Mother Teresa once made an incognito visit to a prison in Rome

MadreTeresaCarcel DanielIbanezACIPrensa 310816 Missionaries of Charity at a prison in Rome. Daniel Ibáñez/CNA.

Twenty-two years ago, Mother Teresa of Calcutta quietly visited the Regina Coeli prison in Rome, and now, just days before her canonization, she has "returned" for another visit, thanks to the help of technology.

The Regina Coeli prison in Rome, located not far from the Vatican, hosted an emotional encounter of detainees and two Missionaries of Charity – members of the congregation that Mother Teresa founded – who were able to bring the soon-to-be saint to life through a documentary film teaching more about her.

The prison currently houses 900 detainees, but in years prior, it had come to hold some 1,200. Father Vittorio Trani, a Conventual Franciscan and prison chaplain for 38 years, knew them all. He explained to CNA that Mother Teresa visited the prison in May 1994.

"She came somewhat incognito. I gave permission so they would let her in (because of the heavy security measures) but I didn't tell anyone about it. She came in and attended Mass with a few detainees. It was very emotional," he related.

"We had set aside a nice chair for her in the middle, but when she came and saw it, she looked at me and said no and went to another simple chair that was in the back," the priest recalled with a smile.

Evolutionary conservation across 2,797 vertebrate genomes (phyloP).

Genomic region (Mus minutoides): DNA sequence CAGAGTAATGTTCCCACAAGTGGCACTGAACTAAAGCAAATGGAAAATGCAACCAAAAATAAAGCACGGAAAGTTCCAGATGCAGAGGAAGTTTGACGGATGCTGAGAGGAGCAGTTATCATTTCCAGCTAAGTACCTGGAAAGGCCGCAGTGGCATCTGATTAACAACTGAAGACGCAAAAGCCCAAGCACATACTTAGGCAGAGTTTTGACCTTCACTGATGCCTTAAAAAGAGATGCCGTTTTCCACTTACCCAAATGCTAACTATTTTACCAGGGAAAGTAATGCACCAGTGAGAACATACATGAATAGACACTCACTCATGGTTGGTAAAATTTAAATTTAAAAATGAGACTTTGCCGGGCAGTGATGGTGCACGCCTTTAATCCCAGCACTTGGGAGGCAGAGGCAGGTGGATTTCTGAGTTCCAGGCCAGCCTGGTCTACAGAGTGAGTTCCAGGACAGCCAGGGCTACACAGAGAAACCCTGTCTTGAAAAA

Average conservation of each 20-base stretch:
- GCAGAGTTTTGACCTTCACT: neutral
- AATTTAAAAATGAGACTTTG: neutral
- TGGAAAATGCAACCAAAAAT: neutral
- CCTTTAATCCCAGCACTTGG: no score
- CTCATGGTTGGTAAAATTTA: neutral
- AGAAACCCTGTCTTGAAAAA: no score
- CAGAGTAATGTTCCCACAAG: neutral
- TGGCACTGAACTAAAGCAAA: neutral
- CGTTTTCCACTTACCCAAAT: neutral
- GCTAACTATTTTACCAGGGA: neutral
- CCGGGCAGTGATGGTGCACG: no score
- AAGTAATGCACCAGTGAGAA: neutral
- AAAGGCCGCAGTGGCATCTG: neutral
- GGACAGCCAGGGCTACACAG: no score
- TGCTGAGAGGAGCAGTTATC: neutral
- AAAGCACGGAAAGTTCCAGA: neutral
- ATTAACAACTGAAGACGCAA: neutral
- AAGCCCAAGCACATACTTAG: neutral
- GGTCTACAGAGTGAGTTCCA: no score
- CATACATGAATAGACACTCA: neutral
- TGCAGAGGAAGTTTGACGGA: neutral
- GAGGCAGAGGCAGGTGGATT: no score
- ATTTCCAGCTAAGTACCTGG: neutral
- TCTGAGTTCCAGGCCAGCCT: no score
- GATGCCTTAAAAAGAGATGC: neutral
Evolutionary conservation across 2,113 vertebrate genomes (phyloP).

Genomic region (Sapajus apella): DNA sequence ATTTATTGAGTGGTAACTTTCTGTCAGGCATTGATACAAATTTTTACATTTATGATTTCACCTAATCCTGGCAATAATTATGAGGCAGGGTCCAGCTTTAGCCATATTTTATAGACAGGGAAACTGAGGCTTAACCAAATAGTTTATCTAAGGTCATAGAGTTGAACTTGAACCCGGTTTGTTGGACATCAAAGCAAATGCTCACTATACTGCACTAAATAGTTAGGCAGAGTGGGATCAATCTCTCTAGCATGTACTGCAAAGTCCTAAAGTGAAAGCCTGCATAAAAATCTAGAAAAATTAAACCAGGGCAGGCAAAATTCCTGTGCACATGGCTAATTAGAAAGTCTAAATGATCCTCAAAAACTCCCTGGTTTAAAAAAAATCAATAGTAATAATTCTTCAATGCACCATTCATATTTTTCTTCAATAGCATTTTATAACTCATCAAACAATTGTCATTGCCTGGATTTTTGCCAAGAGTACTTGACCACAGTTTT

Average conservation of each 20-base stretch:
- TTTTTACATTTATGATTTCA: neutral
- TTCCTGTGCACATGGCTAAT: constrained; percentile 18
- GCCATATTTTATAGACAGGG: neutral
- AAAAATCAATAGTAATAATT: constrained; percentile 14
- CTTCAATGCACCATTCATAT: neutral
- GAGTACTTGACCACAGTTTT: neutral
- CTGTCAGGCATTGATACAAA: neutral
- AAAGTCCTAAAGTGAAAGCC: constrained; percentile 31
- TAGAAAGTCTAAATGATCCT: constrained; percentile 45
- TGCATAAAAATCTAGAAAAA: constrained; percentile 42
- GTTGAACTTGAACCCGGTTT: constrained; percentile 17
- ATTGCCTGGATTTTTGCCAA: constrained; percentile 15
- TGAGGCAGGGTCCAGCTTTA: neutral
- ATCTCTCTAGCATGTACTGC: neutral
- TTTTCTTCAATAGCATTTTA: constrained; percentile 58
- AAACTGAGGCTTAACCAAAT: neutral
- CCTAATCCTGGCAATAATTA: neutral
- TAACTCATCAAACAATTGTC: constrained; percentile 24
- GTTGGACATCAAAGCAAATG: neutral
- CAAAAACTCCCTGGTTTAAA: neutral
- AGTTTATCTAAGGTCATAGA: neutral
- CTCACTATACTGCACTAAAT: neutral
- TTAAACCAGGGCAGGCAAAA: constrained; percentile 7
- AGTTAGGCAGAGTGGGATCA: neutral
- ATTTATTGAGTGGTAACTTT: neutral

"Like other great saints, Mother Teresa has a lot of importance here also because the detainees see her as someone close (to them), she had that ability to be close to people," he noted.

The priest explained that "we organized this encounter; it's a very good occasion for the prisoners who don't know her to get to do so" but especially to "bring them the message she came to announce to them."

"This Sunday, the day of the canonization, we will celebrate a Mass, and then afterwards everyone will be able to see the ceremony on the television they have in their cells," he said.

Fr. Trani said that "pastoral ministry in this prison is somewhat different" because "they stay here for a short time, just until the first court proceedings."

"We do a pastoral ministry of encounter, where we sow and then we'll see if it remains and then bears fruit, but we give them a word of hope and try to stand alongside the person." In addition, we have celebrations such as the Eucharist and periods of prayer," he added.

In his opinion, prison "is one of the privileged places where God is most felt" because "the reality of being without freedom or without family leads all of them to reflect on what is the fundamental point of their lives."

Father Brian Kolodiejchuk, the postulator for the cause of Mother Teresa, was also at the event, along with Sister Patrick – a representative of the congregation in Calcutta – and Sister Cyrenne. They carried in procession a reliquary of Mother Teresa's blood from the prison chapel.

Sister Cyrenne explained to the detainees that the future saint "needs to be placed within a specific historical situation."

"God called her and entered into our history, he became present, he called and there was a response of love. Mother Teresa said 'yes.'"

The concluding highlights of the visit were the testimonies read by some of the detainees, visibly moved, in which they especially spoke of the need to have peace and hope.

Once the encounter was over, Sister Patrick and Sister Cyrenne gave out holy cards of Mother Teresa to everyone and placed a medal of the saint of Calcutta around their necks as they spoke with them and encouraged them.

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